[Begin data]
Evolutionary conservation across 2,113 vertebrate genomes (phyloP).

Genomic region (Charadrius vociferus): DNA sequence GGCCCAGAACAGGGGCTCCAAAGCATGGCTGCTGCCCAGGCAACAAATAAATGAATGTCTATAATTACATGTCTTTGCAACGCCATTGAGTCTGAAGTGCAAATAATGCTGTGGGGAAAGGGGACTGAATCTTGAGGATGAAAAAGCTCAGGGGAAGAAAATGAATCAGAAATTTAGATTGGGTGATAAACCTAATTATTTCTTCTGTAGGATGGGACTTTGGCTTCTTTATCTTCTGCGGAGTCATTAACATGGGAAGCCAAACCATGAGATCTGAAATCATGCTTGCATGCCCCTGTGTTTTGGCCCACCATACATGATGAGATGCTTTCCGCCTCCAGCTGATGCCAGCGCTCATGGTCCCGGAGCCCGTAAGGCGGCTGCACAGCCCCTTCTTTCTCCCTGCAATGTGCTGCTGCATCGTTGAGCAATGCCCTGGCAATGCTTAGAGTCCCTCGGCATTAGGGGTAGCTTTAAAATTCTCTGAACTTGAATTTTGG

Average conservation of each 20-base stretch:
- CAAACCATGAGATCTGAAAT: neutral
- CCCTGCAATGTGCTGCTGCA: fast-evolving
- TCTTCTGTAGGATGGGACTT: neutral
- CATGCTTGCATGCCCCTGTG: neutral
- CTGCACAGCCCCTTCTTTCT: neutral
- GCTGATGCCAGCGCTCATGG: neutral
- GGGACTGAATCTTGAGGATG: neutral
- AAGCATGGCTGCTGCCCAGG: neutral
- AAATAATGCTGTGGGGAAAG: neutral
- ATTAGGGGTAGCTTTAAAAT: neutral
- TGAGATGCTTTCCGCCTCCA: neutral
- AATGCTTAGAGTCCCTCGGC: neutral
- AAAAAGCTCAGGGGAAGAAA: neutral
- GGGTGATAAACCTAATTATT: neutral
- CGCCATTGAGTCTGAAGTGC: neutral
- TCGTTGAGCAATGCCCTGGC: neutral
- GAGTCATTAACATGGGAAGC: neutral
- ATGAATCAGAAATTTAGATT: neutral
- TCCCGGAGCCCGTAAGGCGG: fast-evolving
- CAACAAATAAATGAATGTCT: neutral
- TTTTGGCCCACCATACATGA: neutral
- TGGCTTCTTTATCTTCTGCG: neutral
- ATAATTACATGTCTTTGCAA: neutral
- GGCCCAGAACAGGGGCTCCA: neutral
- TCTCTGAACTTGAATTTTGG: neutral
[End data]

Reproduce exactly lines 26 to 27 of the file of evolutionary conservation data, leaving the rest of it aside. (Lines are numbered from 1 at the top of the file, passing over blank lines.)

- ATAATTACATGTCTTTGCAA: neutral
- GGCCCAGAACAGGGGCTCCA: neutral